Last year we worked closely with the US World Wildlife Fund to develop the capability to upload and share climate modeling data through GeoIQ. Today you can explore the changing world at Climascope. Partnerships with the Tyndall Centre for Climate Change Research, University of East Anglia, and Zekiah collaborated to build the user interface to explore through the complex models and data. Users can explore temperature, precipitation, cloud cover, wetness days and more extremely valuable data through an easy map interface. You can even filter the data by ranges and click to dive into the data at individual locations and times.


Emission Scenario Explorer Annual Average Temperature 2071-2100 (HadCM3, Bern).png

The intended results are to give planners and practioners access to the data they need to prepare for climate change (adaptation in particular) and to provide the range of information, from the [different climate] scenarios to show policymakers spatially explicit climate implications for different emission scenario decisions.

ClimaScope provides spatially explicit climate change data for 18 climate model patterns, for the new IPCC RCP scenarios, the old SRES scenarios, and specific adaptation scenarios for 2C, 3C and 4C warming. There are 8 climate varibales – maximum, minimum and average temperatue, sea surface temperature, precipitation, wet day frequency, cloud cover and vapor pressure. All for annual, seasonal and monthly time periods for a range of 30-year periods. This is done by turning the complex climate data into spatially explicit georeferenced maps. These files can then easily be layered to allow users to look, for example, at all emission scenarios for a given climate model or all climate models for a given emission scenario for a given point.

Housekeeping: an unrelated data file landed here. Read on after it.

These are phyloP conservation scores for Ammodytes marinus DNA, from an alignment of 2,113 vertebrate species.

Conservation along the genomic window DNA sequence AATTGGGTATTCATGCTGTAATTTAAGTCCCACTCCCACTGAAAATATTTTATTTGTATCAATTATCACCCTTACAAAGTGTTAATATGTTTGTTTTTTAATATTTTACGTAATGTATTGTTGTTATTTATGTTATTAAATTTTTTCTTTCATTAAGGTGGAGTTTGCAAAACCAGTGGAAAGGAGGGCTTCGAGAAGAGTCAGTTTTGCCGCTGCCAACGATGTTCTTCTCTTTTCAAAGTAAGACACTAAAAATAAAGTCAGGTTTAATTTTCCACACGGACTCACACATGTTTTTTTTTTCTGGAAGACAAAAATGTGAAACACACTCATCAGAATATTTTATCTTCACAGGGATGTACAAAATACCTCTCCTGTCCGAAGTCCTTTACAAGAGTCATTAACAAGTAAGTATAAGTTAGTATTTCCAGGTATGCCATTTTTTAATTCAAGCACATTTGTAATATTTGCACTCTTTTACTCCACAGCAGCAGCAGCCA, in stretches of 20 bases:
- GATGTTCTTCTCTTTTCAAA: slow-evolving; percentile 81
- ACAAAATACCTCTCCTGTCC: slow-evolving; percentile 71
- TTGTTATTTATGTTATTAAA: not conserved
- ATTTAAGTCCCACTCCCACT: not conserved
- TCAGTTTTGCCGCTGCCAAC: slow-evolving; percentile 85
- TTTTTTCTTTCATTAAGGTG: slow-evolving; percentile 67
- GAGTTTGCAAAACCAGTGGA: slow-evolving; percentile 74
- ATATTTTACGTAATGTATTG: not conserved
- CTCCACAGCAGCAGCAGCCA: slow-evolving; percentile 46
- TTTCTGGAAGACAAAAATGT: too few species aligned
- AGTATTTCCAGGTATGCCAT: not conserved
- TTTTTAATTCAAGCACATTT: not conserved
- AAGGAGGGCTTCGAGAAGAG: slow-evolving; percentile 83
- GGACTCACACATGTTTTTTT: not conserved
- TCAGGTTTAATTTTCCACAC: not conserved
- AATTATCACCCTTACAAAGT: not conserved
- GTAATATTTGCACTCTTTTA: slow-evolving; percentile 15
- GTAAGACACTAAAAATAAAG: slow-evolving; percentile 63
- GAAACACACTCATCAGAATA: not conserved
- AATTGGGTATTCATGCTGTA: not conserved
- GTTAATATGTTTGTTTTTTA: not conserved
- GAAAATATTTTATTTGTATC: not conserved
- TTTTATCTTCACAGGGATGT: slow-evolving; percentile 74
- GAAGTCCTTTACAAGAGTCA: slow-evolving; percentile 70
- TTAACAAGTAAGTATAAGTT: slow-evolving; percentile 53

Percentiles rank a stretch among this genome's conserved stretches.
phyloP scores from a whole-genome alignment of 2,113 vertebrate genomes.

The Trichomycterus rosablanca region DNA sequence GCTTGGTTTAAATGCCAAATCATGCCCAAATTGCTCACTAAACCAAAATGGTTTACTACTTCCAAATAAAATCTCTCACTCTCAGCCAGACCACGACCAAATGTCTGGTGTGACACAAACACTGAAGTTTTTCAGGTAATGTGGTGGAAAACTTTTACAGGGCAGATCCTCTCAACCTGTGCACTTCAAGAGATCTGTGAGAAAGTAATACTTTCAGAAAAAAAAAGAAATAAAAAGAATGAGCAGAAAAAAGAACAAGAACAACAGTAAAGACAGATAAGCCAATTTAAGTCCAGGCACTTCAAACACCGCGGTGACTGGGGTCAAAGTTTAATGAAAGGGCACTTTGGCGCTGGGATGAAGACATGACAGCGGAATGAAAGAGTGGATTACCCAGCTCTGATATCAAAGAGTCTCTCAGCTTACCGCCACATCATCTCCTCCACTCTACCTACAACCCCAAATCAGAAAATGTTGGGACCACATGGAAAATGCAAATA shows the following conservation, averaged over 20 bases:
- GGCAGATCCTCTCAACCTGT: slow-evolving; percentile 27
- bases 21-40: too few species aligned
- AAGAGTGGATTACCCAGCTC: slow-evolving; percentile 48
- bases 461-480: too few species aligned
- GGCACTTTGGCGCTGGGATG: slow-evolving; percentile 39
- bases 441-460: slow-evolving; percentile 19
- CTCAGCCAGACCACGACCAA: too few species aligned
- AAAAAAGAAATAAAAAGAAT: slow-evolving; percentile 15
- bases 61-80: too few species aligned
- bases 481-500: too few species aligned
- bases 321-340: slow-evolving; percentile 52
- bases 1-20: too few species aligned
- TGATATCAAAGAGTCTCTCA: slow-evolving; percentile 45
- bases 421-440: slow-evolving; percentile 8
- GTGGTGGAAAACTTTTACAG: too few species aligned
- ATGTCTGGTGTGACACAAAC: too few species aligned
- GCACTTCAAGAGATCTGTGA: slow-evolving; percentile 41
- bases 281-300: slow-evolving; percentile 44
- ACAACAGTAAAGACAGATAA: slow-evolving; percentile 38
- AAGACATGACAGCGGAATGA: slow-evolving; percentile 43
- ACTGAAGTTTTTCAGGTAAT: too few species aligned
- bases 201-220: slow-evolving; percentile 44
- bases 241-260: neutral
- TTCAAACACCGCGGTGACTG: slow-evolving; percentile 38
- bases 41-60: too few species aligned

By working to develop this with GeoIQ (grant funded) the overall goal was to easily be able to federate this data with other data. As World Bank’s Mapping for Results uses the same platform and open standards, then this federation is easily accomplished such that all World Bank Projects currently in Mapping for Results can be overlaid on ClimaScope data (see examples in the Featured Maps section of Climascope). Thus, users could click on the World Bank data and get information on that project, and click on arrow keys to see how the climate was projected to change at that site. Similarly propposed solar projects could be overlaid on the cloud frequency map to see if projected changes in cloudiness would help or hinder the project, precipitation and wet day frequency could be used to aid in assessing any water project.

Climascope has been submitted to the World Bank’s Apps for Climate and you can read more and vote for Climascope.

 

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